LITTLE ROCK — Lt. Gov. Mark Darr owes the state more than $9,000 for unauthorized travel reimbursements, according to a state audit report lawmakers reviewed Thursday.
Auditors recommended in the report that the lieutenant governor and his staff be trained in proper use of state funds and in complying with federal income tax laws.
Talking to reporters after appearing before the Legislative Joint Auditing Committee, Darr apologized "for my mistakes I made or my office made" and said he would repay the money.
The audit for the 2011-2012 fiscal year found that Darr was reimbursed $9,836 in travel expenses for trips from his home in Springdale to work in Little Rock. Deputy State Auditor Jon Moore said state law prohibits constitutional officers from receiving travel reimbursements from their homes to the state Capitol.
The lieutenant governor failed to claim the income for federal income tax purposes, auditors said.
The audit also found Darr charged $2,339 in personal expenses on a state credit card. He later reimbursed the state $1,202. Moore told the committee Darr wrote a second check of $1,137 to reimburse the rest and gave it to the state auditor’s office. The check cannot be found, though Darr and the auditor’s office both have copies of the check showing it was written.
Deputy Chief State Auditor Peggy Gram said Thursday her office received Darr’s check and sent it to US Bank for processing.
"It obviously came up missing. However, we don’t show any balance on (Darr’s) account, so our view differs from Legislative Audit’s on whether the money is still owed," she said.
According to the report, Darr’s unauthorized travel reimbursements included $164 he passed on to a former employee for a ride home from Little Rock, $169 for car mileage in excess of the cost of coach class air fare and $205 for two nights of lodging in Little Rock. State regulations do not allow for payment of lodging expense within the "official station," auditors said.
Darr, a Republican, declined to give an opening statement before the largely GOP committee after the audit was presented, and members asked few questions. Only after being asked by Rep. Homer Lenderman, D-Brookland, did Moore tell the panel that the audit had been referred to Pulaski County Prosecutor Larry Jegley.
Rep. Stephen Meeks, R-Greenbrier, said he was surprised to learn that constitutional officers did not receive travel expenses from their homes to the state Capitol like legislators.
"The rules are different for legislators as opposed to constitutional offices," Roger Norman, director of the state Division of Legislative Audit, told Meeks."The Constitution says that … his office is at the seat of government. For Legislators, the IRS allows your home to be counted as your official station."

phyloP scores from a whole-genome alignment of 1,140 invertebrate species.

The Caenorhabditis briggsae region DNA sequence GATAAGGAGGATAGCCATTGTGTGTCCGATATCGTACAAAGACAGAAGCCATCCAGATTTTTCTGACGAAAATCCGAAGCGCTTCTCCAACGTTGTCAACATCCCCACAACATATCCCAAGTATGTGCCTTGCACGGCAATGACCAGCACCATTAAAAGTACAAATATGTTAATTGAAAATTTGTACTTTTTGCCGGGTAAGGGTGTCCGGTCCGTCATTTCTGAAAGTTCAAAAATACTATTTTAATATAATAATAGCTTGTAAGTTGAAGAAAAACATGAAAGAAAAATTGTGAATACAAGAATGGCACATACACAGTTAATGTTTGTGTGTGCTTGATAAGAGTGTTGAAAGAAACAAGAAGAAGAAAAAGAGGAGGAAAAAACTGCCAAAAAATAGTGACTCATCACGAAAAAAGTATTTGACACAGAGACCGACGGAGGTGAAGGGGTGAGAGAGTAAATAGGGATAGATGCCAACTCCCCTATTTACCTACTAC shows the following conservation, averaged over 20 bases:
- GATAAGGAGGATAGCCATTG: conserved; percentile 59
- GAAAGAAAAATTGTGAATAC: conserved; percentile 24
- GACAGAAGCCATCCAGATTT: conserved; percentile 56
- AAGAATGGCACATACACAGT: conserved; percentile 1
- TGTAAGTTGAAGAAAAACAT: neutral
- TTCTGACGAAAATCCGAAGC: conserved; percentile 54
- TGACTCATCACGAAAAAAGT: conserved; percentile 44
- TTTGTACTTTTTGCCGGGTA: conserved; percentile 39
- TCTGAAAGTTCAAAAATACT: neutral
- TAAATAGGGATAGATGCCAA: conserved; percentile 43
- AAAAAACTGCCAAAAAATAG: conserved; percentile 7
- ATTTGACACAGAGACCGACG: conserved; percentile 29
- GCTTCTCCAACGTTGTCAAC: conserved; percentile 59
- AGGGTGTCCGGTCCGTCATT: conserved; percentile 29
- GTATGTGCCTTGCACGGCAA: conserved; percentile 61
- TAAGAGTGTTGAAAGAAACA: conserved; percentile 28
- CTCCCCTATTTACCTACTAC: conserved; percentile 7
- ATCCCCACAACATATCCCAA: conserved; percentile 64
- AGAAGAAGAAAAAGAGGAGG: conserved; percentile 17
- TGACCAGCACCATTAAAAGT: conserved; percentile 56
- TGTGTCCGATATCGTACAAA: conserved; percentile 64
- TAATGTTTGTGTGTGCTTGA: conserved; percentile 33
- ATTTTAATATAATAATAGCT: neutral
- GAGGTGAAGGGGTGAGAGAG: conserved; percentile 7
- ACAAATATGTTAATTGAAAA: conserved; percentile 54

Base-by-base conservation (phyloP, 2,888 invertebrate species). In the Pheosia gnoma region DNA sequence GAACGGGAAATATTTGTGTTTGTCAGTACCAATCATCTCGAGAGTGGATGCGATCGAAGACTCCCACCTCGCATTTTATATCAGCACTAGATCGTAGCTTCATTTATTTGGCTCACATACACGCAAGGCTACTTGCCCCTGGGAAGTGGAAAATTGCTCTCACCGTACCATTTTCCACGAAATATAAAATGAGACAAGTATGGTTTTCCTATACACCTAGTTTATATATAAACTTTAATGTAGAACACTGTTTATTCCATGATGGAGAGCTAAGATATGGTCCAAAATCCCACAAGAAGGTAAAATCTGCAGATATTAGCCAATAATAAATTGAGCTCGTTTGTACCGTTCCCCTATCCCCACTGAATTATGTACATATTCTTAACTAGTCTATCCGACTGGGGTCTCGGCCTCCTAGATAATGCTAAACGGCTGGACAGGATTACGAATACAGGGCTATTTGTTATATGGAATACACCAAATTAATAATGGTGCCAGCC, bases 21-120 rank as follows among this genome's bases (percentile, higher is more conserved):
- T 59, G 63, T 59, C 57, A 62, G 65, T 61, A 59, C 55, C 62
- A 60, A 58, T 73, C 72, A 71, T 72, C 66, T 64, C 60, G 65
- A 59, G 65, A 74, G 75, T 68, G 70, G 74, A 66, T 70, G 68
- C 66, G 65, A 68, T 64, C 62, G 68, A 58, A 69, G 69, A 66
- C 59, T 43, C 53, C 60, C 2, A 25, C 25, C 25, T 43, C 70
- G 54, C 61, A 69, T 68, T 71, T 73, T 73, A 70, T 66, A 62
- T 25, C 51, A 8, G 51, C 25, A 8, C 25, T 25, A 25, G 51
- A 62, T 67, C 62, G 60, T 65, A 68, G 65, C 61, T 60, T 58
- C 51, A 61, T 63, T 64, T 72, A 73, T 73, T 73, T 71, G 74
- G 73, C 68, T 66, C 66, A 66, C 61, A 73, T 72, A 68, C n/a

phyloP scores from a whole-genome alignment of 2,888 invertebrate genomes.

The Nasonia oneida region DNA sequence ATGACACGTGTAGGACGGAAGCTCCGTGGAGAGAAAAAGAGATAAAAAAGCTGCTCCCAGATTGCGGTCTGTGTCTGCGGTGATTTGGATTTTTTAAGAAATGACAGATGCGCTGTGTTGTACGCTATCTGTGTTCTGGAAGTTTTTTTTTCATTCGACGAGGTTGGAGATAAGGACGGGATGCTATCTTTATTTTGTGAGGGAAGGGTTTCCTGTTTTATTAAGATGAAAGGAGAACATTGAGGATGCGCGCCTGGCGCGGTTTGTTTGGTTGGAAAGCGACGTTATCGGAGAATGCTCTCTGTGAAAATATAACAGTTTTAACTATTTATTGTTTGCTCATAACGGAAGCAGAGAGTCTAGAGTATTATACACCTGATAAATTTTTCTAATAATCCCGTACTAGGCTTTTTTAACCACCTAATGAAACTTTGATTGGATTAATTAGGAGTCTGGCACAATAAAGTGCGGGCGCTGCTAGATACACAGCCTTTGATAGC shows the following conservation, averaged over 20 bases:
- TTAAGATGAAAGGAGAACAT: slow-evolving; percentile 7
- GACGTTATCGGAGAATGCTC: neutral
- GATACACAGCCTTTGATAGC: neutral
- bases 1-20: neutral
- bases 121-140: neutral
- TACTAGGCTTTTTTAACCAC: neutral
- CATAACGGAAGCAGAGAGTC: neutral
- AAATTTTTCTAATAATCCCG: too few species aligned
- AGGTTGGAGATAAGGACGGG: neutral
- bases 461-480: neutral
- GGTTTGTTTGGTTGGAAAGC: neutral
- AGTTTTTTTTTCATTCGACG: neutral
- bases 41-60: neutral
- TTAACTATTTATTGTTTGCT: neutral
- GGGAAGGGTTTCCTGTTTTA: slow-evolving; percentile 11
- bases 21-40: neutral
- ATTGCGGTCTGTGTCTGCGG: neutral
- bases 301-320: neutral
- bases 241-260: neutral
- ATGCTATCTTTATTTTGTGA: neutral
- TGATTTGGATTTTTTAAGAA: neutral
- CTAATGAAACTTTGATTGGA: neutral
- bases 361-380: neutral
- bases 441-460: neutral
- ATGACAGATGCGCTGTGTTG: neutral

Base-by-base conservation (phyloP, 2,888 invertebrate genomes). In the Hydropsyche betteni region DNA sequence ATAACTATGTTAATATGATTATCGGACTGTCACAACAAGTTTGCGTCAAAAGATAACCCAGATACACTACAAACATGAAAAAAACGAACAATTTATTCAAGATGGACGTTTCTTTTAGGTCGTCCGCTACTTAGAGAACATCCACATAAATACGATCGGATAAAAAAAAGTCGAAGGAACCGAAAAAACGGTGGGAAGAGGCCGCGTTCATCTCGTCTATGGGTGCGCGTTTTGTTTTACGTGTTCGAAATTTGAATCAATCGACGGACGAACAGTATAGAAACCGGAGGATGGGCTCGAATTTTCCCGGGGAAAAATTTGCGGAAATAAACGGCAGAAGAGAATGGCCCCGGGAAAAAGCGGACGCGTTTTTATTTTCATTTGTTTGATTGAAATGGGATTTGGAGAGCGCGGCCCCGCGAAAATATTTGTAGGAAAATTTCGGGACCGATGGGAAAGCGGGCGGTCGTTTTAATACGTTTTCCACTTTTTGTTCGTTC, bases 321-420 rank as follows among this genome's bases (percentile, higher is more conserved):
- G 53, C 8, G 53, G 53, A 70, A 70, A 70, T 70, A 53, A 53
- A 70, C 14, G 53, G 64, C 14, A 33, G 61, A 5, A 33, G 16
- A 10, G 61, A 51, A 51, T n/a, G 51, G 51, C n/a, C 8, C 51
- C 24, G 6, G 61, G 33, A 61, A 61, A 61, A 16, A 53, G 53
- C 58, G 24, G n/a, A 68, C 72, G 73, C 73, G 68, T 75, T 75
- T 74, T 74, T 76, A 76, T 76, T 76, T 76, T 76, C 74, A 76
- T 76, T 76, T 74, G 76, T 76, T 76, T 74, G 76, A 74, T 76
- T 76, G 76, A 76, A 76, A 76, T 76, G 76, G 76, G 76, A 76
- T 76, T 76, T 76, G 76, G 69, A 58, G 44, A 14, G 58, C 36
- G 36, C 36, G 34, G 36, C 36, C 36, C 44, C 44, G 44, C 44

Meeks also questioned why the lieutenant governor is not provided lodging in Little Rock, noting the governor has the Governor’s Mansion and the secretary of state has a room at the Capitol Hill Apartments. Secretary of State Mark Martin pays $320 per month at his apartment across from the Capitol, a spokesman said.
"If we elect a lieutenant governor (who lives) at the edge of the state, how is that germane that we don’t provide lodging or something if he’s got to be here in Little Rock?" Meeks said.
Moore said state law specifically says constitutional officers can only claim lodging reimbursements if they are staying somewhere other than their "official station" and that is Little Rock.
Meeks suggested the lodging and travel requirements for constitutional officers "might be something we need to look at going forward."
Rep. Andy Mayberry, R-Hensley, asked Darr about the audit’s recommendation for additional training and the lieutenant governor said that had already been done.
"We’re fully aware now, after this process, that the seat of government is in Little Rock and that applies to me," he said.
The state Ethics Commission is investigating a complaint against Darr over his campaign finance reports.
The complaint, filed by lawyer and liberal blogger Matt Campbell, alleges Darr improperly spent thousands of dollars of campaign money after his November 2010 election for purposes other than debt reduction, including hotel rooms, airline tickets, flowers, fuel, clothing, Razorback season tickets and meals at restaurants.
Darr reported the season tickets and a number of other expenditures as "debt-reduction fundraisers" but did not report that his campaign received any contributions in connection with the "fundraisers," according to the complaint.
Darr has said previously that he intended the expenditures as repayments to himself for loans he made to his campaign and was unaware that state law does not allow campaign loans to be repaid in that fashion. He has filed an ethics complaint against himself and has said he is working to bring his filings into compliance with state law.
Darr dropped out of the 4th District congressional race in August after Campbell raised questions about Darr’s campaign expenditure filings on the Blue Hog Report blog. The lieutenant governor has not said whether he will seek re-election next year.
The complaint also alleges that Darr used his state-issued credit card and fuel card for purchases such as airline tickets and fuel, which he reported as campaign expenditures, violating a state law against using a state-issued credit card for campaign activities, and that he failed to disclose information he was required to disclose in his campaign finance reports.